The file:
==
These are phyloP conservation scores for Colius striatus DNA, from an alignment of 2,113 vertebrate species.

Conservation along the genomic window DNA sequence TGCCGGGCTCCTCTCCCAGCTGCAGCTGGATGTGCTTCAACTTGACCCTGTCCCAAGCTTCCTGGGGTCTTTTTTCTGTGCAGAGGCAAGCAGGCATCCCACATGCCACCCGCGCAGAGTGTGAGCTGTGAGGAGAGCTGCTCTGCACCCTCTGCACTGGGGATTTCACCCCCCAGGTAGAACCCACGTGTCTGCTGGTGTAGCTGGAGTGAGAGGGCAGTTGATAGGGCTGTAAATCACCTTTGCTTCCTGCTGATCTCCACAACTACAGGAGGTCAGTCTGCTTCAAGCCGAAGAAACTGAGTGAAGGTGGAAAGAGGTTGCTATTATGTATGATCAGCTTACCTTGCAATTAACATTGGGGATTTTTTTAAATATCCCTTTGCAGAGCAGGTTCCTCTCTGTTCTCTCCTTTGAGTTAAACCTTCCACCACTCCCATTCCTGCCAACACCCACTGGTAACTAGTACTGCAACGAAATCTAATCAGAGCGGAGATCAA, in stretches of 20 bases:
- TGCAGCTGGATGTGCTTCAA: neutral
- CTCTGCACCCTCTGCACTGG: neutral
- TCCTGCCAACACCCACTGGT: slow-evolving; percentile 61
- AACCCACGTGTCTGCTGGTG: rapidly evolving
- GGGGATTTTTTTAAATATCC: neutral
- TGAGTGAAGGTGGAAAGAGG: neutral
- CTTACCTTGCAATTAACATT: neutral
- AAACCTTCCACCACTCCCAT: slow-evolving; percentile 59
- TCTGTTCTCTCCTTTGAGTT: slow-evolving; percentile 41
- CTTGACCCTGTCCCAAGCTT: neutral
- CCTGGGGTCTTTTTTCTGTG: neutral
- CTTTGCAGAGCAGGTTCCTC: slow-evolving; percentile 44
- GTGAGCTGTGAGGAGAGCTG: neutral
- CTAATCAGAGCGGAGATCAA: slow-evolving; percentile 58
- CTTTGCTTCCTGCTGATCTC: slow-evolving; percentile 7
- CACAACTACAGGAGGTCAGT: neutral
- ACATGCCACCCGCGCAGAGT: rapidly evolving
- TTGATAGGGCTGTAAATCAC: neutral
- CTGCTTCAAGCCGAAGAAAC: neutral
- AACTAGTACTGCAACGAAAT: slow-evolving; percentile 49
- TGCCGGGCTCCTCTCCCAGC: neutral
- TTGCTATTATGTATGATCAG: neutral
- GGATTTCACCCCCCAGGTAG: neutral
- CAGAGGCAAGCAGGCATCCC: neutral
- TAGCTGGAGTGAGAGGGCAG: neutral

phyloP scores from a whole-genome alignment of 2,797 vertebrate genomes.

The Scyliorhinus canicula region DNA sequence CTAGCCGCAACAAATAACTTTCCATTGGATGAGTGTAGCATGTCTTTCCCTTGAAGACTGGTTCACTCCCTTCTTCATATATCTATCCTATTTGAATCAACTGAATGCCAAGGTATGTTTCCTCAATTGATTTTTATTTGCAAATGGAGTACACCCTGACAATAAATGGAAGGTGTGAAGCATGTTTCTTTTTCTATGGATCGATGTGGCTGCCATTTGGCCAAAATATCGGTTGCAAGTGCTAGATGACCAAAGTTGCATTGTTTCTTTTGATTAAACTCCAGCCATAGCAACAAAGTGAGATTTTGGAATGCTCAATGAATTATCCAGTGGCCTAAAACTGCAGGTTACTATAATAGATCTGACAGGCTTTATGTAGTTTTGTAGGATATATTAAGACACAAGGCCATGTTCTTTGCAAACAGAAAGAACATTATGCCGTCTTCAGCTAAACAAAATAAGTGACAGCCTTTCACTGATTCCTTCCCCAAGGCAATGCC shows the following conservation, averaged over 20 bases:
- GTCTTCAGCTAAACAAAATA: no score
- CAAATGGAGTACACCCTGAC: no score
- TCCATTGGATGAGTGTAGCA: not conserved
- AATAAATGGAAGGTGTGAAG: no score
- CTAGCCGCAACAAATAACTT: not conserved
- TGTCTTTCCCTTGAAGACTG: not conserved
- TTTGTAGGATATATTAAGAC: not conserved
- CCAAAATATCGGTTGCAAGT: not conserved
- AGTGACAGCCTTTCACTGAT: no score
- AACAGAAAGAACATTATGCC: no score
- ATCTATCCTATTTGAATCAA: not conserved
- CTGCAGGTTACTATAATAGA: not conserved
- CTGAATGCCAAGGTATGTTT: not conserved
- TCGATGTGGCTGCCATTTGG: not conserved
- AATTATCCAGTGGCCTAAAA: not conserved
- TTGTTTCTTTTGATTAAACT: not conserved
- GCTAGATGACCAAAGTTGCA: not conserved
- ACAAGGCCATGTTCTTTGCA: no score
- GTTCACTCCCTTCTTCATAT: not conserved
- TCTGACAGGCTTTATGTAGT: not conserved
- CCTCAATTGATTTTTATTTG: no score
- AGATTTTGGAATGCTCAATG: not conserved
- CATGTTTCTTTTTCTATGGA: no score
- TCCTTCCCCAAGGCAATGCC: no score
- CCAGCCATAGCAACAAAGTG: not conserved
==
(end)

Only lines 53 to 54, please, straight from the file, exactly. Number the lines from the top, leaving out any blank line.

- TCCTTCCCCAAGGCAATGCC: no score
- CCAGCCATAGCAACAAAGTG: not conserved